Do you iron?
These days, busy people often avoid buying anything requiring an iron—such items get a trip to the dry cleaner, or they end up in a basket for eternity, waiting for an ironing hand. Back in the day, however, nearly everything got ironed: sheets, underwear, even socks.
At my house, ironing is a soothing, stress-relieving task. Table linens and some bed linens, handkerchiefs, dining napkins — I iron them myself. I like the grounding, meditative task of ironing and the tactile, aromatic experience of fibers: cotton, linen and blends. I like the sense of completion: when I press the hem of a pillowcase, I can finish the task in two minutes and it’s done! Done! Complete! Success! How often does a two-minute endeavor bring such reward?
To indulge this domestic therapy at home, I built a stationary 4’ x 8’ laundry and ironing table from framing lumber and plywood. I covered the plywood with carpet padding and then wrapped that with canvas,which I stretched and stapled around the perimeter. It was a $200 project. I centered a really big fluorescent light over the table and it could not be better lit. Above the laundry table, there’s an outlet in the ceiling. This keeps the ironing cord out of the way. Ironing happens here, at this dedicated spot.
In my design studio, where we often work with fabric, we have a serious ironing setup with a state-of-the-art German iron, made by Dofix, which operates on a trapeze-style system. This setup may not be possible at home–at the studio, it works.
Here’s a video of the Dofix ironing setup we have at the studio for big jobs.
I follow a few simple guidelines for ironing.
- Make sure the heat setting is appropriate for your fabric.
- Iron tablecloths and bed linens when slightly damp. Place an old clean sheet on the floor under your ironing board to prevent the dangling ends of the linens from picking up dust or dirt.
- Don’t you hate it when you unfold your nicely-ironed tablecloth and it’s perfect–except for those fold marks? After pressing, don’t fold–roll them on a cardboard tube, wrap in plastic, then unroll them on the table. They will be perfect.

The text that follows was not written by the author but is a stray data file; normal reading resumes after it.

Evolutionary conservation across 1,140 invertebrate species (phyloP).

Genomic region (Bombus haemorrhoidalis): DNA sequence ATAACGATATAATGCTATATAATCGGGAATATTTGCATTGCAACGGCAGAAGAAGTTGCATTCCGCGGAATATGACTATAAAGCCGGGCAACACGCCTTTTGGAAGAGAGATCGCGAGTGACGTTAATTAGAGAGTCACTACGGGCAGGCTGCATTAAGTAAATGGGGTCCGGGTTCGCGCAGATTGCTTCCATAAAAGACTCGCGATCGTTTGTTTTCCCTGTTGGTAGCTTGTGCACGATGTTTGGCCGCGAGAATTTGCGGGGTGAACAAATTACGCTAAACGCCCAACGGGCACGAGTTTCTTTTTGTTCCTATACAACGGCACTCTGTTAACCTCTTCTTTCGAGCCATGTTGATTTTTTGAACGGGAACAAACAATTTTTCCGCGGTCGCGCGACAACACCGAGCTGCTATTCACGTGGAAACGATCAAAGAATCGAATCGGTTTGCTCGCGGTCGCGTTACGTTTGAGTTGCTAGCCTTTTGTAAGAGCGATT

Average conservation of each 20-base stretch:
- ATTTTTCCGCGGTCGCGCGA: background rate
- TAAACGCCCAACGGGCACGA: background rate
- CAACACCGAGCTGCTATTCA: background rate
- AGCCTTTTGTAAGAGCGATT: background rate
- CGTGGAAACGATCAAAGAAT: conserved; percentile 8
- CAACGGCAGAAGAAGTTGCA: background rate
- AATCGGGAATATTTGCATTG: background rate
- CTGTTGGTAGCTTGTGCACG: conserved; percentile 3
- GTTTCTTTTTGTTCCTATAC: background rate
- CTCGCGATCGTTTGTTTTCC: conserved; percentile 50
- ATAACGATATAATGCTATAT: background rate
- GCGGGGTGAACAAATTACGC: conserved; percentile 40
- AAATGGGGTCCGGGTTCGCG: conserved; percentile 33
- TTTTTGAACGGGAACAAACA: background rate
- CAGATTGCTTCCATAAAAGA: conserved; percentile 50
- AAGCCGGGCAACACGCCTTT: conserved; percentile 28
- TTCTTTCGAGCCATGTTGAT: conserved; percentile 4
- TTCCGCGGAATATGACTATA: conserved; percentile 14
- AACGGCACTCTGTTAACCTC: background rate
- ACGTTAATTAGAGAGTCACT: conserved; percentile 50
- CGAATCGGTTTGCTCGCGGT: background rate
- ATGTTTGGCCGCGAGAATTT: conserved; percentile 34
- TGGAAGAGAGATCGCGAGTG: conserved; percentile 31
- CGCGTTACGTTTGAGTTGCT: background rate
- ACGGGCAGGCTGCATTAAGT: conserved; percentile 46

- If you accidentally dried your linens bone dry in the dryer, mist them with distilled water and let them sit for a few minutes. Or, wet a cotton towel under the faucet, wring it out, and place it over your ironing item. Leave the steam setting on.
- Starch? For sure! Did you know that starch helps with stain prevention? If you use starch, iron in sections.
- How do I store my linens? Some are hung and some are stored in a well-ventilated shelving unit.
- Hanging large items to dry? Hang a clothesline that is covered with a round PVC tub, to avoid that sharp hanging wrinkle.
We can certainly be thankful for the general laundry amenities we have in our lives; much of the world has nothing like the laundry features we have. Here’s a brief history, peppered with my own recollections.
Once upon a time, the washing was done by hand, in cold water. Irons were used not just to press clothing but to disinfect as well.
I remember my grandmother’s house in Housatonic on High Street: no central heat, only a coal stove in the kitchen and a kerosene heater in the living room; buckets of coal were hauled up from the basement to fuel the stove. There was no heat on the second floor, only what warmth floated up through the floor grates. What was always heating up on the coal stove? An iron. An iron iron.
Nana’s washing machine, with its wringer attachment, was in the kitchen. The “dryer” was a clothesline in the backyard, just as it still is in most parts of the world. Even in parts of Europe, conditions for laundering are still quite rustic, with limited electric power and outdated plumbing.
This was 1975 — not so long ago.
Today’s modern home designs have entire rooms dedicated to laundry and its related activities — but even an older home can have a laundry upgrade. In re-thinking your laundry room design or re-do, consider how it can function to make the work less onerous. Organize your space and install good lighting. Try to avoid letting this workspace become a place for clutter or storage. If you give some time to your laundry situation, ergonomics and aesthetics, you won’t regret it — you might even come to enjoy it.
William Caligari is the owner of William Caligari Interior Design in Great Barrington.